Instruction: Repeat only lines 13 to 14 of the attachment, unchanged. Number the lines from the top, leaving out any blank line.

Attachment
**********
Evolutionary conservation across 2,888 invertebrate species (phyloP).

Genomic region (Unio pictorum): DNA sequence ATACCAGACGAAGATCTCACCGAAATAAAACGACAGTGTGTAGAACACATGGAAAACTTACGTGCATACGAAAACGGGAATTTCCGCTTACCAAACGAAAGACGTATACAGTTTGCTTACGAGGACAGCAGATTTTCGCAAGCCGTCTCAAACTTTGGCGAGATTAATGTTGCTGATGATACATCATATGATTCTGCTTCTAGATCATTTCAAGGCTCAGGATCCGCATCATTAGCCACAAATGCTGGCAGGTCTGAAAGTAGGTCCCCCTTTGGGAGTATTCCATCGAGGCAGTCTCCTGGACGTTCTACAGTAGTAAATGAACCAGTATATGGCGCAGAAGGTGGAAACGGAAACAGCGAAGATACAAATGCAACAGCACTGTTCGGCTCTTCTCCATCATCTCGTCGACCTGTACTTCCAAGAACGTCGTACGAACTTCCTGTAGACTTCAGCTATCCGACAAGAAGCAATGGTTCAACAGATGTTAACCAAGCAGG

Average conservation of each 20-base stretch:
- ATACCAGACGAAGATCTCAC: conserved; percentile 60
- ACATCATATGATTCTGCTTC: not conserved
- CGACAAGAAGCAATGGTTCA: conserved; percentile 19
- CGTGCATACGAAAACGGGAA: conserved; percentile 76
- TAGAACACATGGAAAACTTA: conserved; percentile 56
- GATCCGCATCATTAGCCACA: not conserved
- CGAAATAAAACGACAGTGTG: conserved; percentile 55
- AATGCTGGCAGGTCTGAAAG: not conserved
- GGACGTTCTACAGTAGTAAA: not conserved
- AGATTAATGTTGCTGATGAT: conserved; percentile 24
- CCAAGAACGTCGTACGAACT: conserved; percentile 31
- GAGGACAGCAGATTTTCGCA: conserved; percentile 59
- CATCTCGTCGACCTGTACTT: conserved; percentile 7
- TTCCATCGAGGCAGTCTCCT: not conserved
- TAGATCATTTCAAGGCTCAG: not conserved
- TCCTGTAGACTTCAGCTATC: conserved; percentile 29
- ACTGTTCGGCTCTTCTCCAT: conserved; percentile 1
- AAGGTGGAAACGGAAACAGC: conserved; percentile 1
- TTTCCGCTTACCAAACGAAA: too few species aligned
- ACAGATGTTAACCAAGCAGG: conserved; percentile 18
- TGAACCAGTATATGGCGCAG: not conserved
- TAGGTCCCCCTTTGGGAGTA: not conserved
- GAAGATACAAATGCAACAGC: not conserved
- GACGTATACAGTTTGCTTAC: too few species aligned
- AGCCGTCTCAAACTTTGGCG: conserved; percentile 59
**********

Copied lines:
- AGATTAATGTTGCTGATGAT: conserved; percentile 24
- CCAAGAACGTCGTACGAACT: conserved; percentile 31